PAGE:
GRAND RAPIDS, Mich — When it comes to Grand Rapids sports legends, Joyce Hill Westerman may not be the first name that comes to mind. After all, her only season with the Grand Rapids Chicks was her rookie year, a year in which she only had 18 at bats over nine games.
But the 1945 season Westerman spent in Grand Rapids was historic for the city. The Chicks franchise had just moved from Milwaukee, where the team struggled to compete for fans with the Brewers, which at the time was a minor league franchise.
It was West Michigan's first involvement in the All American Girls Professional Baseball League, which began in 1943. Prior the AAGPBL, opportunities for women to play sports were scarce.
Westerman was traded after her first season with the Chicks. But she stayed in the league until after the 1952 season. She passed away this January 18 at the age of 95. The only other player on the 1945 team not listed as deceased with the player's association is Mary Butcher Marsh. But the league has not heard from her in years.
"I’m not aware that she’s attended any reunions, certainly within the last 20 years. So it’s very possible that Joyce could have been the last surviving member of that 1945 team," said AAGPBL associate member Donna McLin.
Just a farm kid from outside Kenosha, Wisconsin
Westerman grew up in a rural area of Wisconsin, which at the time was disconnected from city life in nearby Kenosha. In fact, before being encouraged to try out for the Kenosha Comets in 1944, she wasn't aware that the team even existed.
"They didn't get the paper. They just weren't aware of much of anything," said James Smither who is a history professor at Grand Valley State University and director of the school's Veterans History Project, which interviewed around 50 AAGPBL players.
"She basically learned to play from her father and her brothers and the kids in the neighborhood. She only ever got to play pickup games because there wasn’t anything organized, and certainly not for girls. It kind of bugged the guys because she could hit better than most of them."
Westerman got a chance to try out for the Comets when they were short on players in 1944. She made the team and was able to play a few games before moving on to Grand Rapids for her rookie season the following year. Her first train ride was on the way to the try out.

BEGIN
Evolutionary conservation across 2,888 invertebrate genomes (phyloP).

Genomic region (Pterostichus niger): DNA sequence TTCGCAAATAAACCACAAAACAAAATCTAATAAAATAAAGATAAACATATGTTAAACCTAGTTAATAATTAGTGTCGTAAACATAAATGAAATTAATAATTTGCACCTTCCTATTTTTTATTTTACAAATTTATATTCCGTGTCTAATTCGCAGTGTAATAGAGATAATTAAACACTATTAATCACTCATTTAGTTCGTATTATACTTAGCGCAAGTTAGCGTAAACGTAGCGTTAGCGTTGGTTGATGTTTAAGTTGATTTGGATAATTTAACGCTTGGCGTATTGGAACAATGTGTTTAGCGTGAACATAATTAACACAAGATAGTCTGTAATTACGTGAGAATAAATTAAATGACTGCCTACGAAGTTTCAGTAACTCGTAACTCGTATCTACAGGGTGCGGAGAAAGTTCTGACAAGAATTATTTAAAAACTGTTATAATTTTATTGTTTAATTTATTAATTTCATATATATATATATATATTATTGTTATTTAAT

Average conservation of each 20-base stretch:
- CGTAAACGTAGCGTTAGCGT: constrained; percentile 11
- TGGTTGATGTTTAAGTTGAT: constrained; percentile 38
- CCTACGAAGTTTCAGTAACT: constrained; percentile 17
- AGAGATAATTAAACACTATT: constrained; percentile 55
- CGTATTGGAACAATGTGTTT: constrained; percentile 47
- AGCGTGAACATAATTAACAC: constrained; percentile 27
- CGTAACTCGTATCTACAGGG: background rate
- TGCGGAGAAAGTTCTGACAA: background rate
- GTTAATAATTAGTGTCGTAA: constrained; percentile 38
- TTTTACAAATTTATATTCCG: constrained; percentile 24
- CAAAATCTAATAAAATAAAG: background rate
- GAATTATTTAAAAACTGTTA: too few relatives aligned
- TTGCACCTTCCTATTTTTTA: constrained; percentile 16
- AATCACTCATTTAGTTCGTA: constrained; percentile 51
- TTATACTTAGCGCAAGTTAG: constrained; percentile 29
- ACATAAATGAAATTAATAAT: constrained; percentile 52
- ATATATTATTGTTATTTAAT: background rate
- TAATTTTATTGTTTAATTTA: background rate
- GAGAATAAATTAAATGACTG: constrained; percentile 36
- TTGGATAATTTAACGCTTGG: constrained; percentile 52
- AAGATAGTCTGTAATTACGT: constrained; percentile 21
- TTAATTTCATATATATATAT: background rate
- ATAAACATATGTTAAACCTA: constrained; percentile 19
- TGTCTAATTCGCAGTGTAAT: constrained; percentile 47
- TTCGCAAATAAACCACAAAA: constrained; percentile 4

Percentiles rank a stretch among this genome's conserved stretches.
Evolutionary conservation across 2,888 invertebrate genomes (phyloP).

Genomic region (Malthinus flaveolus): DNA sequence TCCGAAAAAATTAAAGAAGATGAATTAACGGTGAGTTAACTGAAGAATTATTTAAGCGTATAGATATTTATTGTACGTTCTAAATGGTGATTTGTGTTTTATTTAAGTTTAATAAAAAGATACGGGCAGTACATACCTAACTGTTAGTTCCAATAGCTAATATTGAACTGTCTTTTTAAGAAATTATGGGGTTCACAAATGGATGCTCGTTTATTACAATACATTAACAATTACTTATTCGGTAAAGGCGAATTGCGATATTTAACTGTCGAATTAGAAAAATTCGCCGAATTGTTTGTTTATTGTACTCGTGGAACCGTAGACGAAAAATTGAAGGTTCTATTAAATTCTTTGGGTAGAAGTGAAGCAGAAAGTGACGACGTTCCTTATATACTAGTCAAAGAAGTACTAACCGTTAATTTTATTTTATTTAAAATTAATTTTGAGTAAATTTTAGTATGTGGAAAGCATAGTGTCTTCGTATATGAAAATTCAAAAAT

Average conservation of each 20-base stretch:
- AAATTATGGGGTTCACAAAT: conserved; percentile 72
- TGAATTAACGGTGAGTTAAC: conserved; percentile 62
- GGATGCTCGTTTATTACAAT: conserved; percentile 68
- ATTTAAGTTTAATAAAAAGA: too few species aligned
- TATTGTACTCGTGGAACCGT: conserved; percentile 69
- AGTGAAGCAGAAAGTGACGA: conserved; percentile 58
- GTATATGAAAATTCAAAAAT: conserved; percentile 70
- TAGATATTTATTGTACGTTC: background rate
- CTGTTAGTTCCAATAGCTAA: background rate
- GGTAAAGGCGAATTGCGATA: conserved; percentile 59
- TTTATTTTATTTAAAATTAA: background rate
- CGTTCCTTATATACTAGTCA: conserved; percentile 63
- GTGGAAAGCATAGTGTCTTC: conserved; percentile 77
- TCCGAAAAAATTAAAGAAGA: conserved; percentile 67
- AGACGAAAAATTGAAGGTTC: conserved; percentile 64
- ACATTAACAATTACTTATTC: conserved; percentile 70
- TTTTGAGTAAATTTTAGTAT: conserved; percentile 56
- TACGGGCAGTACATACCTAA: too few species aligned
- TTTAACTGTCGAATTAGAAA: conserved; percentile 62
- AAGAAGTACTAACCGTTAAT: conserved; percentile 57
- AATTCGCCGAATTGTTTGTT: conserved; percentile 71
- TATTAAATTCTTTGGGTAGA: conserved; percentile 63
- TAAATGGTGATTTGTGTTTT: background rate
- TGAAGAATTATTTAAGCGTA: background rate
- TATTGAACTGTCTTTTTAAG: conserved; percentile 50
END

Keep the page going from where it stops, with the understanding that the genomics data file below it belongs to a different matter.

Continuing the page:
"For her, this was just all brand new and a big adventure," Smither said.
Westerman's rookie contract was worth $55 per week, which would be about $800 per week in today's money. She recalled the shock of realizing that she would be making more money playing baseball than her dad did working in a factory.
A great rookie experience
Despite a lack of playing time in Grand Rapids, Westerman's time with the Chicks would prove to be important for the career ahead of her.
"She walked in as a rookie to a super talented team," said McLin.
"The starting catcher at the time was Mickey MacGuire, who was a phenomenal catcher in the league. She was probably mentored by some really strong players that allowed her to grow in the game very quickly."
The Chicks finished the 1945 season with a record of 60 wins and 50 losses. They qualified for the playoffs, which saw them lose in the first round to the eventual league champion Rockford Peaches, three games to one.
Following her rookie season, Westerman was traded to the Fort Wayne Daisies. Her career spanned 10 seasons in which she also played for the South Bend Blue Sox, Peoria Redwings and Racine Belles.
"She played in over 500 games, so she was a real source of strength in the league. She was a good player. Very talented," said Mark Kimball of the Grand Rapids Sports Hall of Fame, which inducted the entire Chicks team in 2001.